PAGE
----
With the progression of the energy transition in the UK, businesses are continuously looking for updates into the changing energy market and the role in which technologies can play to provide a robust strategy for not only adapting to the changing landscape, but maximising on it, this is particularly true when businesses consider energy storage solutions. In this latest industry insight, Powerstar examines a report by Haven Power that highlights the appetite for industrial and commercial businesses across the UK to implement energy storage solutions and delves into the key factors behind this decision. Lastly, it explores the Governmental and Investment in energy storageenvironmental catalysts increasing pressure on businesses to adopt such technologies. This Industry Insight will summarise:
- Boosting site resilience through energy storage
- The journey to carbon neutrality
- In Conclusion
Boosting site resilience through energy storage
The development of energy storage in the private sector has been outlined in a recent UK-wide survey of 1,000 utility managers, commissioned by Haven Power, which led to the discovery that a third of UK-based businesses have installed onsite battery storage at a minimum of one of their sites. The survey also pinpointed specific areas of expertise regarding energy storage with 75% of London-based respondents claiming that they understand how to sell excess energy generated from onsite renewables back to the grid
This demonstrates an appetite for energy storage from commercial and industrial organisations that is likely to grow even further as energy from renewable sources such as solar and wind, which are intermittent by nature, account for a larger portion of the UK’s energy mix; exemplified by renewables reaching a record generation of 27.9 TWh in the first quarter of 2018. This expected growth is underpinned by forecasts that the global market for energy storage will grow significantly over the next decade, with Bloomberg New Energy Finance forecasting that the global energy storage market will rise to a total of 125 GW by 2030.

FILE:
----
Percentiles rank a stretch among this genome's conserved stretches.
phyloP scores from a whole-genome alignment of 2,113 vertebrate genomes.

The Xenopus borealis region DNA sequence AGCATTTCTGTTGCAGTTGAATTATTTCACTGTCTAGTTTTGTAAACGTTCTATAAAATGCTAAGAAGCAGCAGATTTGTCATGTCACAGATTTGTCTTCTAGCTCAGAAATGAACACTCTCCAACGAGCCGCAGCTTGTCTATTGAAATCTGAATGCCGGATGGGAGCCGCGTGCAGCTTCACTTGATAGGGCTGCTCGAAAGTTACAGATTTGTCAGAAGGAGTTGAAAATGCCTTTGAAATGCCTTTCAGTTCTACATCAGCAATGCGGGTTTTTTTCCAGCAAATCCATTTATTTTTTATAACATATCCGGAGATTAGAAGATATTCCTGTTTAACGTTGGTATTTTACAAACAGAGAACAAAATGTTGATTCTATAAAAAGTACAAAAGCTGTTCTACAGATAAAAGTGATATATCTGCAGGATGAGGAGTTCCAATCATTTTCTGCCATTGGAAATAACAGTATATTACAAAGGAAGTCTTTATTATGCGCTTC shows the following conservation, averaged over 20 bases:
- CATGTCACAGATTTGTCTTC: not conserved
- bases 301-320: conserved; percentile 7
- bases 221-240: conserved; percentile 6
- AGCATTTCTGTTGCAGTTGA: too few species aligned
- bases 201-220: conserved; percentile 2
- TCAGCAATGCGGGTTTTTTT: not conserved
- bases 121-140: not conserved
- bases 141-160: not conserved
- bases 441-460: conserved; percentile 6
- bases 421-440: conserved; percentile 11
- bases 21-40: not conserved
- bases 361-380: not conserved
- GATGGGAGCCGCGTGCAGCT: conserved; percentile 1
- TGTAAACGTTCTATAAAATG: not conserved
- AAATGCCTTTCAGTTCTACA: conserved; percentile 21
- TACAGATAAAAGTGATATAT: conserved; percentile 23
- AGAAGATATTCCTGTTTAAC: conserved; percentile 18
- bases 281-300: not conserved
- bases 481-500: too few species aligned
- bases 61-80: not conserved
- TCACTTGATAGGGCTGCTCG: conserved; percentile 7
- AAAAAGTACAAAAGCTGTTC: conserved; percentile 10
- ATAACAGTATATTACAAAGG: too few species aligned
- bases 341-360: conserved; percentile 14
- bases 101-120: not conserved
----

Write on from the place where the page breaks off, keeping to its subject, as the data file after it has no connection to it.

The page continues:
The reasons behind the projected growth are numerous. However, the survey commissioned by Haven Power discovered that a further 37% of energy managers, in addition to those which currently have onsite battery storage installed, would be keen to explore using battery storage technology to improve their energy security and ultimately site resilience in the coming months. The growing desire to increase resilience is a clear response to the significant financial and reputational implications that are commonly reported in the news as a result of energy-related failures, such as those witnessed across the leisure industry this summer. Costs as a result of energy-related failures can total as much as 17% of annual costs, equating to £2.8M each year in damages and lost opportunities to average sized UK businesses, whilst any disruption to the customer experience or even the supply chain due to an energy failure can be damaging in the highly competitive landscapes in which most companies operate.
The costs of energy-related failures are further exacerbated by the increasing likelihood of occurrence due to the aforementioned greater integration of intermittent energy sources onto the grid. This is illustrated by the growth in the total estimated unsupplied energy – the deficit between energy required and energy that was delivered – on the Great British network from 20.02 MWh in 2015-2016 to 105.01MWh in 2016-2017.